I’d like to point out it wasn’t my idea to take what had been a simple plan to increase the space in our bathroom and turn it into a major remodel. However, after one teeny mistake, my family insisted on a total makeover — which brings us to our first home improvement tip: The Importance of Bearing Walls.
You will discover that there are certain walls in your home — possibly even in the bathroom — which should not be removed because, as it turns out, portions of your home will collapse. As important as “bearing walls” are to your home’s infrastructure, they aren’t marked as such and, as a general rule, look just like other walls in your home. Which is why anyone who accidentally removes one, thereby inadvertently causing the total destruction of an otherwise functional bathroom, should be forgiven for this oversight.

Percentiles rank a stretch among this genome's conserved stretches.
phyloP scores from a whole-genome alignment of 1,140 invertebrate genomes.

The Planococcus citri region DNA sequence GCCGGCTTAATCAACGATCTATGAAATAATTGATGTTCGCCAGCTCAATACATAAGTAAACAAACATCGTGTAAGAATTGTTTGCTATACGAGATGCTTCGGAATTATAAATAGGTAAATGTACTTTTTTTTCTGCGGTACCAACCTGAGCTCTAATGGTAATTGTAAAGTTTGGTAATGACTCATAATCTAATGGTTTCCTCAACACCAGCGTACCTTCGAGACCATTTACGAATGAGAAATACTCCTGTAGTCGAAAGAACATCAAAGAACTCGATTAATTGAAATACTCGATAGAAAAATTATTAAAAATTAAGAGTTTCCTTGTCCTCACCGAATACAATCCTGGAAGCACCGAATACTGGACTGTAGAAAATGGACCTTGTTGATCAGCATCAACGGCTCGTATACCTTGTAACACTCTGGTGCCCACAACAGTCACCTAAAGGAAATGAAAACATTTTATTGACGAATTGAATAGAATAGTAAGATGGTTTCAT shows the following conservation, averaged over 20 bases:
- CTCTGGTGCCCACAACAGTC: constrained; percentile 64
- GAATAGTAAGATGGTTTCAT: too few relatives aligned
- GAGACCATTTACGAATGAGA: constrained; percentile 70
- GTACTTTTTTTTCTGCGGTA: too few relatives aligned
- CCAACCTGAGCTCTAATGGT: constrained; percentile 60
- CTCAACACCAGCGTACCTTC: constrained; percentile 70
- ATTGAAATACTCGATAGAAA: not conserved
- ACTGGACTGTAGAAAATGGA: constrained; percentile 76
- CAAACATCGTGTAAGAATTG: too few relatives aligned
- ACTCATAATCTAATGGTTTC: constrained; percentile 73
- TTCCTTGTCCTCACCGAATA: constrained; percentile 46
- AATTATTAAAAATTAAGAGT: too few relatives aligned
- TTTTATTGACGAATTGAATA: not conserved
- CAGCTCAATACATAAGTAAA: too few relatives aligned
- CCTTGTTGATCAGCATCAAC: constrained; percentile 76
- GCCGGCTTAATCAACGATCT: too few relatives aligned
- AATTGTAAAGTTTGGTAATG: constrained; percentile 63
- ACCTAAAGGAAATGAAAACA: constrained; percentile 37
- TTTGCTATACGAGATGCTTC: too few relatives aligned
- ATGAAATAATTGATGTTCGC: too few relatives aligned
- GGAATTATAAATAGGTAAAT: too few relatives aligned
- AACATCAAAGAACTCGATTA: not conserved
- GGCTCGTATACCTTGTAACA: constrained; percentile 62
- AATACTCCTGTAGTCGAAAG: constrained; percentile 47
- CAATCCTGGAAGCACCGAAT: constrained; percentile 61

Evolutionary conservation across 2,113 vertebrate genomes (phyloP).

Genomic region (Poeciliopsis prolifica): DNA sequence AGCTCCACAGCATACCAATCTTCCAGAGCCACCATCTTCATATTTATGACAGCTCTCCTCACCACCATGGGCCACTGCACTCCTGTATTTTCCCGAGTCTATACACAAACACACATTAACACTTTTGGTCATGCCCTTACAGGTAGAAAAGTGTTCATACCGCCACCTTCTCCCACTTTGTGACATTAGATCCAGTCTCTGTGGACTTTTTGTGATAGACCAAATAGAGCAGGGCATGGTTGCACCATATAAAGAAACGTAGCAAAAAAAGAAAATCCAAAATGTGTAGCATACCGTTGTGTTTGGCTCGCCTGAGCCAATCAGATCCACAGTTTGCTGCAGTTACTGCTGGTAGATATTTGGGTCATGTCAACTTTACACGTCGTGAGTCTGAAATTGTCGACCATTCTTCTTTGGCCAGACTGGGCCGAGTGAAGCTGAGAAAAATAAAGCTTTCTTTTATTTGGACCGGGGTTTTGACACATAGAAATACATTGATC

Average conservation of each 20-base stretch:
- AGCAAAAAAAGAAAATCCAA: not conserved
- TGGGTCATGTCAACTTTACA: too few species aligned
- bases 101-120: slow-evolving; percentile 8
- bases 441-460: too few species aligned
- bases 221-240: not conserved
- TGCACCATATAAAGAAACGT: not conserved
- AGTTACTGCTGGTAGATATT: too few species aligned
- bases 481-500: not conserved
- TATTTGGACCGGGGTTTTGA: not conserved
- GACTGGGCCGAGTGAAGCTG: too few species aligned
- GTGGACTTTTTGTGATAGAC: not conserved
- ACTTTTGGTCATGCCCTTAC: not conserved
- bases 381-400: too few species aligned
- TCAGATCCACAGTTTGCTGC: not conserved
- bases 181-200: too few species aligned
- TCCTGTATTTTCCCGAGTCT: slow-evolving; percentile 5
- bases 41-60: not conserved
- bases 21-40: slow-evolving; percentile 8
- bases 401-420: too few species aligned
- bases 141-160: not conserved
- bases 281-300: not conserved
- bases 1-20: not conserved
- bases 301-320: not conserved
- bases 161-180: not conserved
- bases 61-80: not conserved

So, let’s assume the worst happens, and you find yourself standing in the middle of the downstairs bathroom while surrounded by the upstairs closet. And let’s assume your family, in a show of support, still hasn’t insisted on hiring a professional. Such as a hit man.
The next step is to rebuild the bathroom — and your family’s trust — as quickly as possible. To do this, you’ll need organization and a basic knowledge of plumbing and electricity. If you don’t possess this knowledge, don’t worry! You will quickly gain it through practical experience, i.e., connecting the wrong wires and practically electrocuting yourself. Through this process of trial and error you will eventually be able to flush the commode without causing the outlets to spark.
The first step, however, is to clear the area of debris. Depending on the extent of damage to your bathroom, you may be able to do this quickly and easily by shoveling the debris directly through the floor and depositing it under the house. If a hole doesn’t exist, feel free to make one. If your spouse catches you, feel free to crawl inside and seal it up behind you.